Accidental deaths in the U.S. are increasing at an alarming rate according to data recently released by the National Safety Council (NSC). Over the last 10 years, the rate of accidental death has jumped by more than 20%. In fact, accidents are the number one cause of death for people between the ages of 1 and 41, with approximately one death occuring every 5 minutes. The top-ranking causes of accidental death are as follows:
- Vehicle crashes
The NSC report has calculated the annual expense of accidents in the U.S. to be approximately $625.5 billion — or about $5,500 per household. More than half of all fatal injuries, and 75% of all disabling ones, occur very near the home.
Accidental deaths, of course, are largely preventable. One of the first steps in preventing them is increasing the awareness of dangers. The American Academy of Orthopaedic Surgeons has identified the following areas of many homes to pose fall hazards, and offers this advice for preventing personal injuries:
- Provide enough light to see steps clearly.
- Keep stairs free of clutter.
- Cover stairs with tightly woven carpet or non-slip treads.
- Install sturdy handrails on both sides of the stairway.
- Keep a night-light on in the bathroom.
- Use bathroom rugs with nonskid backing.
- Install handrails in the bathtub and toilet areas.
- Place a rubber mat or nonskid strips on the bathtub / shower floor.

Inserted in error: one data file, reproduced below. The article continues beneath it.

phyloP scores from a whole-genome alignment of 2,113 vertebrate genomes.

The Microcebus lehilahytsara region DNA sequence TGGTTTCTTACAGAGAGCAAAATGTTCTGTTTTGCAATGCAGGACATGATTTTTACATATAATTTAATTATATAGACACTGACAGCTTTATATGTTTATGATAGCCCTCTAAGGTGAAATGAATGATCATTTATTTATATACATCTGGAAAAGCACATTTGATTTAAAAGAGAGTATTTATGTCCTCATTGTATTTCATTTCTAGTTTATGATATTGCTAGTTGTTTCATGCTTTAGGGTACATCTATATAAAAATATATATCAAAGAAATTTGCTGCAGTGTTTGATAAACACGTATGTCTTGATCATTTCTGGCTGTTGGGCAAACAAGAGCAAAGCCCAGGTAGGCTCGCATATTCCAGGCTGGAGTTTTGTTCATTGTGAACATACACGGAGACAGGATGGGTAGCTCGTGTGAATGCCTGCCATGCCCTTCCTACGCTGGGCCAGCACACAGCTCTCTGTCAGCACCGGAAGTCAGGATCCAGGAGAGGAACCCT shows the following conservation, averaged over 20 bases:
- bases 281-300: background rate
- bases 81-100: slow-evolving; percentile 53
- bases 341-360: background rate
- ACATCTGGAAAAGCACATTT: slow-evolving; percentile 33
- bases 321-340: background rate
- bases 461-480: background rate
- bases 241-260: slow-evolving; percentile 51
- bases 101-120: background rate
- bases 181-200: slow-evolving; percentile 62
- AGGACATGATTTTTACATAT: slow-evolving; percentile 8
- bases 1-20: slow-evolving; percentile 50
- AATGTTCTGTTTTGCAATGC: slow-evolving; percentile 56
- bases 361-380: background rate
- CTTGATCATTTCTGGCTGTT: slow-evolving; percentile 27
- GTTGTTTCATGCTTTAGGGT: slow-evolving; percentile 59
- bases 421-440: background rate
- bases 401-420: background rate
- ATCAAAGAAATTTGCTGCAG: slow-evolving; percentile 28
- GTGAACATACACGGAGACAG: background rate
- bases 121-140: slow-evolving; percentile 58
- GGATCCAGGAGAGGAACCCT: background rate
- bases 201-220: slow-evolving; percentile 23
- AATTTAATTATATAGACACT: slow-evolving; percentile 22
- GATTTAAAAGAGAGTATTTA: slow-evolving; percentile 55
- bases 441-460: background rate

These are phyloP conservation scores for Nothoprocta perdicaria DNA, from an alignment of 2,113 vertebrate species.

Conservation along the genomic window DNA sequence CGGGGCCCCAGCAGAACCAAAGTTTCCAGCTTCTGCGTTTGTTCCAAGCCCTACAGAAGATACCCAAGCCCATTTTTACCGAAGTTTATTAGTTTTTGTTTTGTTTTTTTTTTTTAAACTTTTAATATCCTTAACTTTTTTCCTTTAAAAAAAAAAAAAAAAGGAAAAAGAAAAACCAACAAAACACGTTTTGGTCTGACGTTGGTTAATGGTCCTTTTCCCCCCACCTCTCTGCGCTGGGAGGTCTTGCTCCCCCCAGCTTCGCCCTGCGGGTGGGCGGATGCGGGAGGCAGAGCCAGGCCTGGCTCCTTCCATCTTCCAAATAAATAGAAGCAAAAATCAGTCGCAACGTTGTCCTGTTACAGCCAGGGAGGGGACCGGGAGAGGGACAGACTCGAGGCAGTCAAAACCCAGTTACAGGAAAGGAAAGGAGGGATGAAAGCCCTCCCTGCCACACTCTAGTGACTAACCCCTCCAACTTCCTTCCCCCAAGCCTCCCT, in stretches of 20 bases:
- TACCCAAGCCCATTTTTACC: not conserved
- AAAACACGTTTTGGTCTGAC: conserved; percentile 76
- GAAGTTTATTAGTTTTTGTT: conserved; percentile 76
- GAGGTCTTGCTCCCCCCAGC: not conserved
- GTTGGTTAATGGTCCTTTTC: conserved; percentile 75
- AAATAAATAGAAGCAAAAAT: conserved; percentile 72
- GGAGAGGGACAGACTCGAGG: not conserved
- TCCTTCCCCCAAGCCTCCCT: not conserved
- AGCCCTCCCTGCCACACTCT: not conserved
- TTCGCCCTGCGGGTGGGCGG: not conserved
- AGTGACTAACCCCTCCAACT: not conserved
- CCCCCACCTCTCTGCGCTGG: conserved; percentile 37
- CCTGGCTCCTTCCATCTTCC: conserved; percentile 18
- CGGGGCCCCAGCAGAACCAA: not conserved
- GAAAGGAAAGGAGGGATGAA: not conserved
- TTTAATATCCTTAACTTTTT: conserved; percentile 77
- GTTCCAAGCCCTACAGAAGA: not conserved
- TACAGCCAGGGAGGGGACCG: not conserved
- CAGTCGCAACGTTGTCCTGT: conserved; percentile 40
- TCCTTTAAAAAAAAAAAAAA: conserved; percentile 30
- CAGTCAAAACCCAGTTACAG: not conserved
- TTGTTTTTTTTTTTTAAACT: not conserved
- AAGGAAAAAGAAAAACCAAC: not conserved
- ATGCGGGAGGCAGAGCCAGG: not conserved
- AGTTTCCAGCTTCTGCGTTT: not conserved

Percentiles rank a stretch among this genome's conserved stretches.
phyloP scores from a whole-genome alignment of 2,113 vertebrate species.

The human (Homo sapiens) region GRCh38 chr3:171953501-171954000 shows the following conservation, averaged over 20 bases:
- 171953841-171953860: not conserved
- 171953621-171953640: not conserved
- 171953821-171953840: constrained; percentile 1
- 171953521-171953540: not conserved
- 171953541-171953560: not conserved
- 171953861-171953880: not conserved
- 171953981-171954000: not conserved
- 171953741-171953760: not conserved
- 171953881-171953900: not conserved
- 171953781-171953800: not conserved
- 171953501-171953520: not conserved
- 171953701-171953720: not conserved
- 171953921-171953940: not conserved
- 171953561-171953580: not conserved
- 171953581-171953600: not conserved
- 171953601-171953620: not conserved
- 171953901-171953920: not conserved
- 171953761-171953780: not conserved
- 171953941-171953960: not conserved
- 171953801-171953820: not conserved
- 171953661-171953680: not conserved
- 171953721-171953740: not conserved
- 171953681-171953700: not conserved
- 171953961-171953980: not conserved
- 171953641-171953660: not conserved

- Leave the bathroom door unlocked, so it can be opened from both sides.
- Avoid climbing and reaching to high shelves.
- Use a stable step stool with handrails.
- Arrange storage at counter level.
- Clean up spills as soon as they happen and don’t wax floors.
- Arrange furniture to provide an open pathway between rooms.
- Remove low tables, footrests and other items from the pathway.
- Keep electrical and telephone cords out of the pathway.
- Remove throw rugs, extension cords, and other floor clutter.
- Install a bedroom night-light.
- use a normal-height bed. Before leaving your bed, sit on the edge for a time to make sure you are not dizzy.
- Wear low-heeled shoes with non-skid soles.
- Tied shoes with a fairly snug fit are preferred, but keep the laces tied.
- Avoid shoes with thick heavy soles.”
Previously on the D.C. Metro Area Personal Injury Law Blog, we have posted articles related to:
- CPSC’s “Top 5” Hidden Home Hazards
- Public Citizen warns consumers of stove tipping dangers
- Lead poisoning dangers associated with home paint
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